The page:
As defined by ICH [1] and FDA, Quality by Design (QbD) stands for “a systematic approach to development that begins with predefined objectives and emphasizes product and process understanding and process control, based on sound science and quality risk management”. A risk–based QbD–compliant approach is proposed for the robust development of analytical methods. This methodology based on Design of Experiments (DoE) to study the experimental domain models the retention times at the beginning, the apex and the end of each peak corresponding to the compounds of a mixture and uses the separation criterion (S) rather than the resolution (RS) as a Critical Quality Attribute. Stepwise multiple linear regressions are used to create the models. The estimated error is propagated from the modelled responses to the separation criterion (S) using Monte Carlo simulations in order to estimate the predictive distribution of the separation criterion (S) over the whole experimental domain. This allows finding ranges of operating conditions that will guarantee a satisfactory quality of the method in its future use. These ranges define the Design Space (DS) of the method. In chromatographic terms, the chromatograms processed at operating conditions within the DS will assuredly show high quality, with well separated peaks and short run time, for instance. This Design Space can thus be defined as the subspace, necessarily encompassed in the experimental domain (i.e. the knowledge space), within which the probability for the criterion to be higher than an advisedly selected threshold is higher than a minimum quality level. Precisely, the DS is defined as “the multidimensional combination and interaction of input variables (e.g., material attributes) and process parameters that have been demonstrated to provide assurance of quality” [1]. Therefore, this DS defines a region of operating conditions that provide prediction of assurance of quality rather than only quality as obtained with traditional mean response surface optimisation strategies. For instance, in the liquid chromatography there is a great difference in e.g. predicting a resolution (RS) higher than 1.5 vs. predicting that the probability for RS to be higher than 1.5 (i.e. P(RS> 1.5)) is high. The presentation of this global methodology will be illustrated for the robust optimisation and DS definition of several liquid chromatographic methods dedicated to the separation of different mixtures: pharmaceutical formulations, API and impurities/degradation products, plant extracts, separation of enantiomers, … References [1] International Conference on Harmonisation (ICH) of Technical Requirements for Registration of Pharmaceuticals for Human Use, Topic Q8(R2): Pharmaceutical development, Geneva, 2009. Acknowledgements A research grant from the Belgium National Fund for Scientific Research (F.R.S-FNRS) to E. Rozet is gratefully acknowledged. [less ▲]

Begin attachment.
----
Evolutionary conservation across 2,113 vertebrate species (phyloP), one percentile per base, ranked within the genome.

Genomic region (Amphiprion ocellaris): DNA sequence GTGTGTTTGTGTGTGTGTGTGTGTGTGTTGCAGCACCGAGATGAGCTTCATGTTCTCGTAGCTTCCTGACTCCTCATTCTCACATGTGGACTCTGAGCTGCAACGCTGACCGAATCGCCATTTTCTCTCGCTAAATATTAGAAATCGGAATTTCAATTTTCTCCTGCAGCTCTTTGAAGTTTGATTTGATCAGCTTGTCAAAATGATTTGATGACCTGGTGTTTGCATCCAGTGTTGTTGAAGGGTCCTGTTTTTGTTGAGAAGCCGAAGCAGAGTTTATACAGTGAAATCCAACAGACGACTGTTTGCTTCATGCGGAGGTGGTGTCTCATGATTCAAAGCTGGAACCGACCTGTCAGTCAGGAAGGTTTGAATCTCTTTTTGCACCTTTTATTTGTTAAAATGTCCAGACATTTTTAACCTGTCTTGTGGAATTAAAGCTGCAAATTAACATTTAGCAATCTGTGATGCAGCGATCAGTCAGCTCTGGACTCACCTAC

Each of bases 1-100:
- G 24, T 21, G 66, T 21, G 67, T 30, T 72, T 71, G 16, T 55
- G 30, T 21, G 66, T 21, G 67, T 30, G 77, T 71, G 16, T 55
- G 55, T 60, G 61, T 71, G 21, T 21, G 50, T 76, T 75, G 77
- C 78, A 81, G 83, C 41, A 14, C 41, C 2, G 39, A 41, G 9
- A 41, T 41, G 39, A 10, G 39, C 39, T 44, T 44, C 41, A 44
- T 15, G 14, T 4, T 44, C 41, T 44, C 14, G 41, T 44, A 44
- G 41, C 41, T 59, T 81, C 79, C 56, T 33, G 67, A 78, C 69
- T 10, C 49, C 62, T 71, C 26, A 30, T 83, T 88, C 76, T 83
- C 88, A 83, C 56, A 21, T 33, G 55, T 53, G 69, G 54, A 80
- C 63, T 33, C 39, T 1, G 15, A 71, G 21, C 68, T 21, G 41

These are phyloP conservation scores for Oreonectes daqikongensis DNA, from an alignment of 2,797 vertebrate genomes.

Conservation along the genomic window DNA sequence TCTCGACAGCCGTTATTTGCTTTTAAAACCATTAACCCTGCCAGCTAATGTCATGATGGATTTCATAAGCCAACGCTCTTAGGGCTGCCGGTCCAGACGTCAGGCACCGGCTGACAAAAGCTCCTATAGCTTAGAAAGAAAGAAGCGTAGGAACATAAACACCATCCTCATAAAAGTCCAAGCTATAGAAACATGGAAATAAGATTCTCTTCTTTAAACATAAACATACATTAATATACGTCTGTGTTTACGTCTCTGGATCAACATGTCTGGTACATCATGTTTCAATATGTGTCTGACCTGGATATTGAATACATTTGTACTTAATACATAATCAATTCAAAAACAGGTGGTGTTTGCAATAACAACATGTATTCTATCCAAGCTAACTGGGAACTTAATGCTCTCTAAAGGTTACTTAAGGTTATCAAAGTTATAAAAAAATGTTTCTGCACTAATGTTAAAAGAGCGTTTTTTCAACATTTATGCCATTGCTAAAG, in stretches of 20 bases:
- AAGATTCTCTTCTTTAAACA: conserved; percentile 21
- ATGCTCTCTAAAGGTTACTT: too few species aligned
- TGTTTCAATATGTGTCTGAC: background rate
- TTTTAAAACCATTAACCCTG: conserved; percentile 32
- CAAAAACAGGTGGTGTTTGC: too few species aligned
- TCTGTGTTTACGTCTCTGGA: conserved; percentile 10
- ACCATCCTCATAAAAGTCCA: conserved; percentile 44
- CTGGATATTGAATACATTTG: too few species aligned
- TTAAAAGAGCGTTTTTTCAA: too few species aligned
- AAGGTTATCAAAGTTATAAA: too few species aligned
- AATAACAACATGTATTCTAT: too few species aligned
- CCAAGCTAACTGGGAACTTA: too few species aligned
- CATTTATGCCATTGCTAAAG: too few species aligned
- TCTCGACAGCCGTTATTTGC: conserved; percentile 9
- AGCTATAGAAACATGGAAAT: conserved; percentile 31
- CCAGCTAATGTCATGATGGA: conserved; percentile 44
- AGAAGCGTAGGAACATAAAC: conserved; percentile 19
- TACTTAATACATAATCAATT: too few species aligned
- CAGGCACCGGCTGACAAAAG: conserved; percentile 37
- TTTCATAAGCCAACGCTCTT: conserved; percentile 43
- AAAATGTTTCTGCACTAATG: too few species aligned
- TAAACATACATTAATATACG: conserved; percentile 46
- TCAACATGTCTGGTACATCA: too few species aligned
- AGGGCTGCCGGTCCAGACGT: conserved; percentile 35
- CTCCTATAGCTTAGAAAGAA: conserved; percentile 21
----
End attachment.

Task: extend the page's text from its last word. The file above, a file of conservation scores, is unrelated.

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See detailDesign Space and desirability index. A Bayesian predictive risk-based approach to flexibly achieve multi-criteria decision methods.
Lebrun, Pierre ULg; Boulanger, Bruno; Hubert, Philippe ULg et al

Conference (2011, March 02)

The Design Space (DS) is defined as the set of factors settings (input conditions) that will provide results at least better than pre-defined acceptance limits. The proposed methodology aims at ... [more ▼]

The Design Space (DS) is defined as the set of factors settings (input conditions) that will provide results at least better than pre-defined acceptance limits. The proposed methodology aims at identifying a region in the space of factors that will likely provide satisfactory results during the future use of an analytical method or process in routine, through an optimization process. In a Bayesian framework, the responses are modelled using a multivariate multiple regression model allowing deriving their joint predictive posterior distribution. On the basis of this consequent distribution, a multi-criteria risk-based decision is taken with respect to the pre-defined acceptance limits. This aims to identify the DS. In this context, desirability methodologies are also applied to take the risk-based decision in a more flexible way. An example based on high-performance liquid chromatography illustrates the applicability of the methodology with highly correlated and constrained responses. [less ▲]